Sunday, February 21, 2016

BOOK REVIEW: Every Kingdom Divided / Stephen Kozeniewski

TITLE: Every Kingdom Divided
AUTHOR: Stephen Kozeniewski
PUBLISHER: Mirror Matter Press


Science Fiction -- Dystopian


The year is 2035, and the once United States of America have fractured after the 2nd American Civil War. When Jack Pasternak, a doctor living in California, receives a distress call from his fiancee in Maryland, he knows he has to come to her aid. One problem: While California and Maryland are Blue States, the territory in between belongs to the enemy, Red America. Undaunted, Jack sets off on a cross-country trip and finds himself accompanied by an unlikely companion: the intrepid barista Haley, who, it turns out, is more than she appears to be. Further complicating matters, a third force, the Mexican Reconquista, is marching on Los Angeles. Jack soon finds himself at the heart of a vicious three-way war... and his actions may have more impact on the fate of the nation than he anticipated.

Every Kingdom Divided begins at the end: with Jack facing the business end of a firing squad. Having made it to Blue Pennsylvania, he's accused of being a traitor and a Red spy. But, in the style of Scheherazade, he's able to stall his execution by telling his story, revealing details of his journey bit by bit. Meanwhile, the enemy forces are closing in on the base... and Jack winds up in the thick of the situation. The book alternates between the "present" and the "past" in two parallel plot lines that eventually tie together in crucial ways.

Cynical and smart-mouthed, Jack is the type of character who smirks in the face of danger. He's joined by a colorful cast of supporting characters, each of whom crackles with his or her own style and wit. Also, a heroic cat who actually plays a critical role in the plot. Full of snappy dialogue, thrilling action, tight pacing, and unique worldbuilding, Every Kingdom Divided is easily binge-readable (and binge-read it I did). The gritty, dystopian world it takes place in feels raw, lived-in, and believable... Familiar enough that it all feels real sprinkled with low-key sci-fi technology that place in the not-so-distant future. I've read all of Kozeniewski's published full-length novels to date, and one of his greatest strengths as a writer is his dry sense of humor--it's what brings each of his stories to life and makes them fun and entertaining even as the characters face terrible circumstances.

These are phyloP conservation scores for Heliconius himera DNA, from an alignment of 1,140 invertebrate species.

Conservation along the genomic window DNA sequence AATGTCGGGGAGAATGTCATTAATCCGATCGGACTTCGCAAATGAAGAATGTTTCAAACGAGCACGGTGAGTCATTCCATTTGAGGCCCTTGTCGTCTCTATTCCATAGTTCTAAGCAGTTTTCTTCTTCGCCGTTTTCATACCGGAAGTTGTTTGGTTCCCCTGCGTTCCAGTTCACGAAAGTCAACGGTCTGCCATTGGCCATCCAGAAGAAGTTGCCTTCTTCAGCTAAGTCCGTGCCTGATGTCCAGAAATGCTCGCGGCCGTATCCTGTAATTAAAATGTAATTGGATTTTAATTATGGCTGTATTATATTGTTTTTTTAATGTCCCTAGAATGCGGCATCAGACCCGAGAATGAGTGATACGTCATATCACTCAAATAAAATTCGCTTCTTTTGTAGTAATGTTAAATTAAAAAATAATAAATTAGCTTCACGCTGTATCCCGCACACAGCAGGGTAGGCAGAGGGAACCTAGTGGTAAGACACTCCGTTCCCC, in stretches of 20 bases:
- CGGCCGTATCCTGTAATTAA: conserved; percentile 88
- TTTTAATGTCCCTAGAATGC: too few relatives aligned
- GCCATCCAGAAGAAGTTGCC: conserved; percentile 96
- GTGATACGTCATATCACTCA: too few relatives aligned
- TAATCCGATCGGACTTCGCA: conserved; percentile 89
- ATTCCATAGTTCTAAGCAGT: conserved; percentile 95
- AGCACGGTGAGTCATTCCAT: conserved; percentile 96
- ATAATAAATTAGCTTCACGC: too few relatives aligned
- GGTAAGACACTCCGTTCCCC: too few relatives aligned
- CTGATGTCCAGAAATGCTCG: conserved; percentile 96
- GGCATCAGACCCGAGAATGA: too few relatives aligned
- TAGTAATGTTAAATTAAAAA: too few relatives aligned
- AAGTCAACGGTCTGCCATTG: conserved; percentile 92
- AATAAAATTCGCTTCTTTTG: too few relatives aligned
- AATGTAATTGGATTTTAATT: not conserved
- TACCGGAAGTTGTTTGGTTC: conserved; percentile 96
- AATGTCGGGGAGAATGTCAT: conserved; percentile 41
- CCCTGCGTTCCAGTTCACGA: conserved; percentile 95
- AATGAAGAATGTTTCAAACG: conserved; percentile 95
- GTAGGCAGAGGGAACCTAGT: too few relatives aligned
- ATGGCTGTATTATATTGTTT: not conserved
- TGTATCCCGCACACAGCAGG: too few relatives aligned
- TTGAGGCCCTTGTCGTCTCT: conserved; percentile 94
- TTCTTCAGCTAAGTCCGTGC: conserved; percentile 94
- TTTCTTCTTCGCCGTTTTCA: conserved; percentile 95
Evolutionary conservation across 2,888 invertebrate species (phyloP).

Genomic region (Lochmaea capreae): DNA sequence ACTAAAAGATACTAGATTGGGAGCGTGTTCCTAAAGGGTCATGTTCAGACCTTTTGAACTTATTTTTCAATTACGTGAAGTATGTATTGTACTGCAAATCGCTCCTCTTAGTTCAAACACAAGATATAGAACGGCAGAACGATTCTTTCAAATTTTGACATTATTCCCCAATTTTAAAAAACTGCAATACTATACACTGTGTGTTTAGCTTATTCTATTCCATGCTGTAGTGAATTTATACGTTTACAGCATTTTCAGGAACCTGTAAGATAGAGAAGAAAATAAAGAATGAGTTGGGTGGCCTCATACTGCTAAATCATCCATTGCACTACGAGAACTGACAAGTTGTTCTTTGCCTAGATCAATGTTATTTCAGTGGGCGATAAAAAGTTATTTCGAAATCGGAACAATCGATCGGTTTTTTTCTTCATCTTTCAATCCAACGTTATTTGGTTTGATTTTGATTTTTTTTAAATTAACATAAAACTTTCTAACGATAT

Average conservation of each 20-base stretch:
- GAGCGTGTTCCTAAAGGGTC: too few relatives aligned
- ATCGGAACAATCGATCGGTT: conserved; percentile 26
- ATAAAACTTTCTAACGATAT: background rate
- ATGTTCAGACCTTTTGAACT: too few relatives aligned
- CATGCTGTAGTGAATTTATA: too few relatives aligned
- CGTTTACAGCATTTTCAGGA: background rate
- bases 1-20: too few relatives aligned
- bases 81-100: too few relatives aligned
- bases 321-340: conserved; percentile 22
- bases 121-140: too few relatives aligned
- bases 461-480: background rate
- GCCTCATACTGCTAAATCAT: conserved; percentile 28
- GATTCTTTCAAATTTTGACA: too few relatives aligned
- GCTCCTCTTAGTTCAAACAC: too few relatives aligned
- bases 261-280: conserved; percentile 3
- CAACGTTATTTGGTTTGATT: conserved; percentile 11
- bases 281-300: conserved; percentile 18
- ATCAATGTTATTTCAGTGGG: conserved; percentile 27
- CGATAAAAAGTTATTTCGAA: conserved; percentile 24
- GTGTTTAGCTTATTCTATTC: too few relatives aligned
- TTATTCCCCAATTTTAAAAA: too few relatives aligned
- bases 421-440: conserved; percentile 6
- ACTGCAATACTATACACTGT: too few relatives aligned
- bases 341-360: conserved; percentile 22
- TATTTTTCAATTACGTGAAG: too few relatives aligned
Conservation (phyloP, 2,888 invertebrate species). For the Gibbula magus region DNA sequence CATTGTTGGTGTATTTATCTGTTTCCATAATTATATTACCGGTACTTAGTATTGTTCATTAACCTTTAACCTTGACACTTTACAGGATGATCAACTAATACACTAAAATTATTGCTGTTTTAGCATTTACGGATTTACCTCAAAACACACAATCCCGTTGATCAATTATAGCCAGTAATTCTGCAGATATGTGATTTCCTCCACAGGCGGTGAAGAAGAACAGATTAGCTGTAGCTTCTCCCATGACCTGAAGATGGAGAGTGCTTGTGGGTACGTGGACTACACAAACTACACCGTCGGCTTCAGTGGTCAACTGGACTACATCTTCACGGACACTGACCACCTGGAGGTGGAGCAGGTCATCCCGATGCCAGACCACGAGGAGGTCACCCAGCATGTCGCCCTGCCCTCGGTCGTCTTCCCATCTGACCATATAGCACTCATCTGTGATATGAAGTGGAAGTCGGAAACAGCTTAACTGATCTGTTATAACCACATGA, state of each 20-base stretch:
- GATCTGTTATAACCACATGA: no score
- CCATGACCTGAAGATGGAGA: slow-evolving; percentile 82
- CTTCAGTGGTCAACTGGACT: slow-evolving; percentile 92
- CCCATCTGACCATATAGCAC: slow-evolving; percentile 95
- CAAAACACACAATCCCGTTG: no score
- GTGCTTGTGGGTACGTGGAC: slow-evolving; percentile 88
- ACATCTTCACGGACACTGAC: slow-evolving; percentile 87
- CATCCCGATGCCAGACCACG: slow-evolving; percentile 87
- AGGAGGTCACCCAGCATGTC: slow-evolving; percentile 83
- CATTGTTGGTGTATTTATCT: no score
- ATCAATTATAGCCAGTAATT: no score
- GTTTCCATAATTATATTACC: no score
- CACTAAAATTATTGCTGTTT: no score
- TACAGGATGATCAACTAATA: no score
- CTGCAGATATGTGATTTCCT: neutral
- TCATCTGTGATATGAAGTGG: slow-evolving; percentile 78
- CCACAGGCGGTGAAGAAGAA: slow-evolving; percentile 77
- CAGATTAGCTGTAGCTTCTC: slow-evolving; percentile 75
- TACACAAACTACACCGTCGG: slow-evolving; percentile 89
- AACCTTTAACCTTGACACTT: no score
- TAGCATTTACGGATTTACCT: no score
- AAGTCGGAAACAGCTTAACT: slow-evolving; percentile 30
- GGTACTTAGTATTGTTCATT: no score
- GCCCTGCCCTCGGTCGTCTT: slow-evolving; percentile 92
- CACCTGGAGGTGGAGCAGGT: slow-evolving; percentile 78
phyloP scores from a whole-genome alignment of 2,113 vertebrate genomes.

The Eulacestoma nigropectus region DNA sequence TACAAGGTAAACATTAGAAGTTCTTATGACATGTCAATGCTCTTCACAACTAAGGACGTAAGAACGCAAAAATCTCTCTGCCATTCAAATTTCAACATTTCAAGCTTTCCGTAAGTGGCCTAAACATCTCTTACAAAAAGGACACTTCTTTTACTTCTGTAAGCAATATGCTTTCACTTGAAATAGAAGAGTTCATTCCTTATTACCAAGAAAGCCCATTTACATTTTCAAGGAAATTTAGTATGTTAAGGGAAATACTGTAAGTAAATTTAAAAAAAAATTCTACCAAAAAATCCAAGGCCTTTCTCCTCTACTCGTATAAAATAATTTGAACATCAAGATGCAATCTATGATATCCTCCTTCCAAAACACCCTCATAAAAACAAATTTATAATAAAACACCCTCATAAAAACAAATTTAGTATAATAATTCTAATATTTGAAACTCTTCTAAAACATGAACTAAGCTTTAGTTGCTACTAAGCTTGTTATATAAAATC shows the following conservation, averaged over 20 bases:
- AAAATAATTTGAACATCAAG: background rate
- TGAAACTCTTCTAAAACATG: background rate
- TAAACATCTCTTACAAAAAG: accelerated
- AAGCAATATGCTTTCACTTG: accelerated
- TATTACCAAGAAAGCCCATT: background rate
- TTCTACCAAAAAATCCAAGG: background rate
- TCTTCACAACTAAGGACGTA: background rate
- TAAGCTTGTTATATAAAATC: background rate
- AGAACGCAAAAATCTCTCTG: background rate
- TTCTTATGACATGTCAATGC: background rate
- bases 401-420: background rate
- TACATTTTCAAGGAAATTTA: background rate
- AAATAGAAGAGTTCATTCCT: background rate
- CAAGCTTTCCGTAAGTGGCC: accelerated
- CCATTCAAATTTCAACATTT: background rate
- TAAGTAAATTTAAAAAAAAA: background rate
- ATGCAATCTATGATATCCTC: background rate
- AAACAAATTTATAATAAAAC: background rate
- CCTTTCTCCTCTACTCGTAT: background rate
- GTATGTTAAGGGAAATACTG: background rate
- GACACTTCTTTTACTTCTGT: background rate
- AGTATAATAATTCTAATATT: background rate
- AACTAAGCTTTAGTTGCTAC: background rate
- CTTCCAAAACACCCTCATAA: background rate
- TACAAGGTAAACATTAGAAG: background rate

But this book isn't all fun and games. Far from it. The fractured nation that once was the United States of America, with zealots and blind partisanship on both sides, is a scathing critique of today's political atmosphere and, to some extent, a cautionary tale. It's a dystopian satire that both mocks and reflects, with an intelligently written and well thought-out point-of-view lurking beneath the adventure-tale surface. I was seriously impressed by how this book managed to be both a fast-paced dystopian thrill-ride and a biting political commentary at the same time. Yet it's got hopeful undertones, and it all leads to an immensely satisfying ending.

Mr. Kozeniewski, I doff my sparkly sequined cap to you.


Stephen Kozeniewski lives with his wife and two cats in Pennsylvania, the birthplace of the modern zombie. He was born to the soothing strains of “Boogie With Stu” even though The Who are far superior to Zep, for reasons that he doesn’t even really want to get into right now.

During his time as a Field Artillery officer he served for three years in Oklahoma and one in Iraq, where, due to what he assumes was a clerical error, he was awarded the Bronze Star. The depiction of addiction in his fiction is strongly informed by the three years he spent working at a substance abuse clinic, an experience which also ensures that he employs strict moderation when enjoying the occasional highball of Old Crow. 

He is also a classically trained linguist, which sounds much more impressive than saying his bachelor’s is in German.

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